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As a National Guardsman with an Honorable Discharge, Do I Have Any GI Bill Benefits?

Author Ron Kness is no longer in the service.

Q: I was released from the Arkansas National Guard under honorable conditions and was wondering if I am still eligible for my education benefits and if so who might I contact to find out how to get things started. Thanks for the help.

A: As a National Guardsman, you had the Montgomery GI Bill – Selected Reserves (MGIB-SR). One of the anomalies of that GI Bill is that its benefits expire upon discharge from the National Guard. The other anomaly under that GI Bill is your education benefits expire upon reaching ten years of service. So if you served in the Guard for ten years or more, your MGIB-SR benefits had already expired when you got out. If you served less than 10 years, then they expired when you got out.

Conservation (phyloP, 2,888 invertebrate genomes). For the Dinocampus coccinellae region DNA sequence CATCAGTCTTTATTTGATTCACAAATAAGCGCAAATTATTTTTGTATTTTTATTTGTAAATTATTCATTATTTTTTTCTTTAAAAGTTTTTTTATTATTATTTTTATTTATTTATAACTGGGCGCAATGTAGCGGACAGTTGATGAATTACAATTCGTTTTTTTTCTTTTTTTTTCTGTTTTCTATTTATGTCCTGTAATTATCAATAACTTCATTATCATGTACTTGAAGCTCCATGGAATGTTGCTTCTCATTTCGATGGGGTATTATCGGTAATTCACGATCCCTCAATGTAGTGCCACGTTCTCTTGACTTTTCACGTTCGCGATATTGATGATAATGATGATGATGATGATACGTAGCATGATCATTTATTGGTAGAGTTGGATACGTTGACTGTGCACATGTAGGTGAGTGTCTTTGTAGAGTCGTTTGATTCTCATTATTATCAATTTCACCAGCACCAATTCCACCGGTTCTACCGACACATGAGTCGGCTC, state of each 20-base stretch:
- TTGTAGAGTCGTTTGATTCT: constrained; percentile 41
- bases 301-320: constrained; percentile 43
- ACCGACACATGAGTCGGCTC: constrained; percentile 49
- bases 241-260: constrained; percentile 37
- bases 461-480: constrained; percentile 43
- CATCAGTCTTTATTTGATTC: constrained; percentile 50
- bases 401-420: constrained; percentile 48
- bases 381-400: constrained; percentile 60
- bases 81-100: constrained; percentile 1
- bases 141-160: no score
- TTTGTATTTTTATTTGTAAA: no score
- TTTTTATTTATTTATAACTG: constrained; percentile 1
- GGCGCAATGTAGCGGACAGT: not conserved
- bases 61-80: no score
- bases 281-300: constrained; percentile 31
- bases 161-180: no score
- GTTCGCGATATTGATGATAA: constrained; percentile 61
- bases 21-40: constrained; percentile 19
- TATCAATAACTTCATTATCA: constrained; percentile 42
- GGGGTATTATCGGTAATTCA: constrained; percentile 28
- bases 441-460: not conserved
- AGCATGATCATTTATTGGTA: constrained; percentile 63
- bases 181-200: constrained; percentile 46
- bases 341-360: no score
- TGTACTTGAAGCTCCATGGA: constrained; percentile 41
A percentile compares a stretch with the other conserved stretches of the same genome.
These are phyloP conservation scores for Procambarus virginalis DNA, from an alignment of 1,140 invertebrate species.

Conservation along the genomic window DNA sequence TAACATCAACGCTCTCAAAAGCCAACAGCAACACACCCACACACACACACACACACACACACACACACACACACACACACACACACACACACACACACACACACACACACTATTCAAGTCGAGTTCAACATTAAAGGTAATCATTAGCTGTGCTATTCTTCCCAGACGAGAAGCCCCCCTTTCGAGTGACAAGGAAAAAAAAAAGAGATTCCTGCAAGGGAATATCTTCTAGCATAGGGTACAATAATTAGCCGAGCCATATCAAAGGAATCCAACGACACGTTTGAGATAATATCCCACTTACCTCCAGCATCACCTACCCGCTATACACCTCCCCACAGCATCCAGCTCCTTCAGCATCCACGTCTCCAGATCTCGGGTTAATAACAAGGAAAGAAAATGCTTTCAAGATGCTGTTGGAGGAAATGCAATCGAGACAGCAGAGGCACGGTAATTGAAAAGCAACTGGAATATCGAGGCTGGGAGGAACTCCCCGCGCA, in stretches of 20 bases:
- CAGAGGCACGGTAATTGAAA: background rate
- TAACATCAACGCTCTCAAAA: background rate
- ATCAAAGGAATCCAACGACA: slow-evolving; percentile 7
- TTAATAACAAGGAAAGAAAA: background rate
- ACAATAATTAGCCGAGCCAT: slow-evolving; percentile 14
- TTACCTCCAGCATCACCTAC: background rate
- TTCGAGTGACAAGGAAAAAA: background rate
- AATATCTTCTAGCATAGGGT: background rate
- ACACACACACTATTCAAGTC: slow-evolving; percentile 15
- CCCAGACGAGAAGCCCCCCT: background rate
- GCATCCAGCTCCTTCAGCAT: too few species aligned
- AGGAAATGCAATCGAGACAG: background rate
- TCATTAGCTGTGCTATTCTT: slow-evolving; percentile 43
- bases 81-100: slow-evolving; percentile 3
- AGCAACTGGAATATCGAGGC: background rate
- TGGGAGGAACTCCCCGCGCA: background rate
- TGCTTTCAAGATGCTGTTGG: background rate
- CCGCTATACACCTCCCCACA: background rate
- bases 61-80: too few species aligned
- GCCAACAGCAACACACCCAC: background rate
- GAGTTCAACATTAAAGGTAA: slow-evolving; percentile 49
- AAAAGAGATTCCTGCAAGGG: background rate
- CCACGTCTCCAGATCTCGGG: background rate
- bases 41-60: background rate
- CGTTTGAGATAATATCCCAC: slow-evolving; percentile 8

However, you may have 36 months of GI Bill benefits under the Post 9/11 GI Bill, if you deployed after September 10, 2001 while you were in the Guard. All it takes to acquire minimum eligibility at the 40% level is serving for at least 90 days on a Title 10 order in support of a contingency operation, such as Iraq or Afghanistan. A typical one-year tour would put you at the 60% tier.

Under the Post 9/11 GI Bill, the VA pays your tuition at your percentage if you attend a public school. If you attend a private school, then the VA would pay up to your percentage of $17,500 per year in tuition.

Whether you attend a private or public school, you would get a monthly housing allowance based on the zip code of your school and the number of credits you take paid at your percentage. You would also get your percentage of $41.67 per credit once each semester (up to your percentage of $1,000) in a book stipend.

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